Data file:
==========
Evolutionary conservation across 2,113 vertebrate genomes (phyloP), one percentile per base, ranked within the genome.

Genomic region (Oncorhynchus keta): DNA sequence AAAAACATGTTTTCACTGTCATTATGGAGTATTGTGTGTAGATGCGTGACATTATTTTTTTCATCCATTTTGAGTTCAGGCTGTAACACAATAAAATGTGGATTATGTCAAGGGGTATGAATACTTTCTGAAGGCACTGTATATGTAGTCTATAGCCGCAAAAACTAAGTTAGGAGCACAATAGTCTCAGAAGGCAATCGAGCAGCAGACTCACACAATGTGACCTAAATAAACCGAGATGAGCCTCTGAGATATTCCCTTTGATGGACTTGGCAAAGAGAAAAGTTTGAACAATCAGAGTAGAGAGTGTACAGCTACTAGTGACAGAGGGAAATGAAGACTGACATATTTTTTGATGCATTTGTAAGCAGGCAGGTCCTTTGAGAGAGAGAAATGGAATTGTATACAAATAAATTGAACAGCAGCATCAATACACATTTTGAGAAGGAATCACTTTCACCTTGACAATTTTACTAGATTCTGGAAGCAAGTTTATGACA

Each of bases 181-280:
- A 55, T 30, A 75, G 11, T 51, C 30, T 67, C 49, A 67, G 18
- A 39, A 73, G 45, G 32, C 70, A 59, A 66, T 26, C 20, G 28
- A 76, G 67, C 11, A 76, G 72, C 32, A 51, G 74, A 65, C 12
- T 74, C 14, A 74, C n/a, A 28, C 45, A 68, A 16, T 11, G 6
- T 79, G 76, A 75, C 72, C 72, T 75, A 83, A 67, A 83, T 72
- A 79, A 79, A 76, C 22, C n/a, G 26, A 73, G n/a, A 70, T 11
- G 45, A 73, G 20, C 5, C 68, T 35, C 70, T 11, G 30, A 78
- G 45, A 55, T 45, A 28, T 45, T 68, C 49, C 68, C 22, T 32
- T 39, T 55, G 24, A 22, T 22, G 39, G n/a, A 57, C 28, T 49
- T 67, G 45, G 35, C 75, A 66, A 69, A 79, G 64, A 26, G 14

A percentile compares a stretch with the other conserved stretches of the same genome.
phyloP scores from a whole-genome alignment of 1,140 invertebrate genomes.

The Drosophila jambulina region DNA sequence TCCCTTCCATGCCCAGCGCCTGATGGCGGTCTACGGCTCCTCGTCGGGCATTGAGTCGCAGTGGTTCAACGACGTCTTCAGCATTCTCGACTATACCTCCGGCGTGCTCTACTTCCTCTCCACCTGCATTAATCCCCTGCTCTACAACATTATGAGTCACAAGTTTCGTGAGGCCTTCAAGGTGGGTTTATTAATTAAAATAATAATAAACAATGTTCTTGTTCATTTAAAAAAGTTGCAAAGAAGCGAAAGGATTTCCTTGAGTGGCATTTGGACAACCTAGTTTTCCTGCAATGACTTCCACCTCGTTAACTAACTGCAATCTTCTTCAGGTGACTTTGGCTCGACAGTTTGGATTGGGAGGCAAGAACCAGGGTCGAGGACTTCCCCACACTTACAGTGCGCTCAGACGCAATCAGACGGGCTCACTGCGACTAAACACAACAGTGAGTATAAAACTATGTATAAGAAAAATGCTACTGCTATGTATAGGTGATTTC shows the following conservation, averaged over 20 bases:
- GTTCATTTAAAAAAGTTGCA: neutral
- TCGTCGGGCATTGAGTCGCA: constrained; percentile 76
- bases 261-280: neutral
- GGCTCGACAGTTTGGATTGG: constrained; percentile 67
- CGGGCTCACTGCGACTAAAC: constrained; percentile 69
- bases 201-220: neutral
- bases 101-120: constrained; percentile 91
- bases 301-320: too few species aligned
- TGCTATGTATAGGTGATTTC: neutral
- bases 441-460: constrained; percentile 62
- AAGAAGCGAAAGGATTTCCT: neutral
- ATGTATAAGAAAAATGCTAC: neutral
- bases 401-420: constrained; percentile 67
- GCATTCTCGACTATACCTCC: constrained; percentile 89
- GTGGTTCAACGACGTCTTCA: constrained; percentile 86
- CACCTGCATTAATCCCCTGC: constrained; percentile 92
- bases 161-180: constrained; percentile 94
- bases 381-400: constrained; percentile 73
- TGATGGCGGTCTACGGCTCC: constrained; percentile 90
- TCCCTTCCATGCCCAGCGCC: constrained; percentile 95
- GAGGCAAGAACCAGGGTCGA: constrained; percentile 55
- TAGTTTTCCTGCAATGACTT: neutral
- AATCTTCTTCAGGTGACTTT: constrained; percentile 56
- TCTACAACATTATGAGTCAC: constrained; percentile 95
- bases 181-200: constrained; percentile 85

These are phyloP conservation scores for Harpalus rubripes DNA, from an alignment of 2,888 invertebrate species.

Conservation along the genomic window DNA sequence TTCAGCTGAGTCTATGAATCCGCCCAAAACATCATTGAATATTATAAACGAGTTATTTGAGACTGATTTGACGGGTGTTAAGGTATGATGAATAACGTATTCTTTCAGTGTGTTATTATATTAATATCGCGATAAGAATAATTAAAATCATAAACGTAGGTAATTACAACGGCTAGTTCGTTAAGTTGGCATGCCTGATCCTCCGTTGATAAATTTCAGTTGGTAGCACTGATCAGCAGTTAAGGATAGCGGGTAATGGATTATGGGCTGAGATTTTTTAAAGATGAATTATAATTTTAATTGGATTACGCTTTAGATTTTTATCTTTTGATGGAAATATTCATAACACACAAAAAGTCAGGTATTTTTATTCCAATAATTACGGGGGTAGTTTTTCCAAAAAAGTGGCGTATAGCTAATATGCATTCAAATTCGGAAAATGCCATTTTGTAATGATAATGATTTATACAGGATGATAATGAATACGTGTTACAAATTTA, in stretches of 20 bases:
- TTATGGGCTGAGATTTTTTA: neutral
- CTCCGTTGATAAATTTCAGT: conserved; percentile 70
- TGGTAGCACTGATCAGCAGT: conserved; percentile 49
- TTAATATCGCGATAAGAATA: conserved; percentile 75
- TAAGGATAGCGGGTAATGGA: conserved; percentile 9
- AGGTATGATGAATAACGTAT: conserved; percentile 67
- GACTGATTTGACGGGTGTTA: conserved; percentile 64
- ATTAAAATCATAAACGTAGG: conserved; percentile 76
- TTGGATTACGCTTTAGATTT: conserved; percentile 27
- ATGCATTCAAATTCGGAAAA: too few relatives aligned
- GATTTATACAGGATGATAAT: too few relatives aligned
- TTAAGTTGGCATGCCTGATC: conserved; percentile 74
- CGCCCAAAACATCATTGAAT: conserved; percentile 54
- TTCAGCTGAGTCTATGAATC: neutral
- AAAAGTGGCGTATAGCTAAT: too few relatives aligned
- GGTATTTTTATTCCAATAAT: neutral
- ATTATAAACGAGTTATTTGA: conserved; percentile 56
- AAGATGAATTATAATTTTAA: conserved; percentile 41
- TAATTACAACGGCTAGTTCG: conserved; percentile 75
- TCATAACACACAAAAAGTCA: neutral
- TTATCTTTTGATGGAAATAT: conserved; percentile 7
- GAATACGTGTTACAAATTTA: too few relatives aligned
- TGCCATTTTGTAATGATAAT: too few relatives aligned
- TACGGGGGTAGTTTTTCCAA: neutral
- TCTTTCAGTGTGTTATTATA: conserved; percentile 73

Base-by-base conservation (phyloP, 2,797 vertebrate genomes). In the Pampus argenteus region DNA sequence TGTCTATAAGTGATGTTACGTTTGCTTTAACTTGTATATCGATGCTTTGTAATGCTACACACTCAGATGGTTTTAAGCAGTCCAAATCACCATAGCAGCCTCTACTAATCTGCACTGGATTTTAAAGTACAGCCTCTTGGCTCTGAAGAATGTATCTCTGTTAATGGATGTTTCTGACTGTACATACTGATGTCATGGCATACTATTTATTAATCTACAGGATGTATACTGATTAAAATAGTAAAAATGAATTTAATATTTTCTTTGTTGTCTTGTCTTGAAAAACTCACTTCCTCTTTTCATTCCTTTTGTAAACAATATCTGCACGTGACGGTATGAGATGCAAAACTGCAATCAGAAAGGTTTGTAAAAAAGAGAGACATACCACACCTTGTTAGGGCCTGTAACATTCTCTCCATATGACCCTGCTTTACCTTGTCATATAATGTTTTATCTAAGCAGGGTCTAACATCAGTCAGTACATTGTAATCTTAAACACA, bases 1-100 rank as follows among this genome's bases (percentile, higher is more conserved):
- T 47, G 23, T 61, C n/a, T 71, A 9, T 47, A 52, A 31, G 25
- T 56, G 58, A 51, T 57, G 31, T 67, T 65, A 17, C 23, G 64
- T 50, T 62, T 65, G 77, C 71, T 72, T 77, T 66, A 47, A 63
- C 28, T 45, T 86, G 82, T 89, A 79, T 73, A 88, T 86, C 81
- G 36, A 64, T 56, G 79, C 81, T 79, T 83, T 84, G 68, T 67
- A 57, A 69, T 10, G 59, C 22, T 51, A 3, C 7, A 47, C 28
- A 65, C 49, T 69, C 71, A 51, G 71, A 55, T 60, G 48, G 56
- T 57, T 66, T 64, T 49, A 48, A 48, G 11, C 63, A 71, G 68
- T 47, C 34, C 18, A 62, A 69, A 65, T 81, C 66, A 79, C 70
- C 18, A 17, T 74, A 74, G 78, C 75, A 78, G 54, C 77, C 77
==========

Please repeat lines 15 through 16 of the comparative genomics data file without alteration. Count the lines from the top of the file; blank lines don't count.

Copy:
phyloP scores from a whole-genome alignment of 1,140 invertebrate genomes.

The Drosophila jambulina region DNA sequence TCCCTTCCATGCCCAGCGCCTGATGGCGGTCTACGGCTCCTCGTCGGGCATTGAGTCGCAGTGGTTCAACGACGTCTTCAGCATTCTCGACTATACCTCCGGCGTGCTCTACTTCCTCTCCACCTGCATTAATCCCCTGCTCTACAACATTATGAGTCACAAGTTTCGTGAGGCCTTCAAGGTGGGTTTATTAATTAAAATAATAATAAACAATGTTCTTGTTCATTTAAAAAAGTTGCAAAGAAGCGAAAGGATTTCCTTGAGTGGCATTTGGACAACCTAGTTTTCCTGCAATGACTTCCACCTCGTTAACTAACTGCAATCTTCTTCAGGTGACTTTGGCTCGACAGTTTGGATTGGGAGGCAAGAACCAGGGTCGAGGACTTCCCCACACTTACAGTGCGCTCAGACGCAATCAGACGGGCTCACTGCGACTAAACACAACAGTGAGTATAAAACTATGTATAAGAAAAATGCTACTGCTATGTATAGGTGATTTC shows the following conservation, averaged over 20 bases: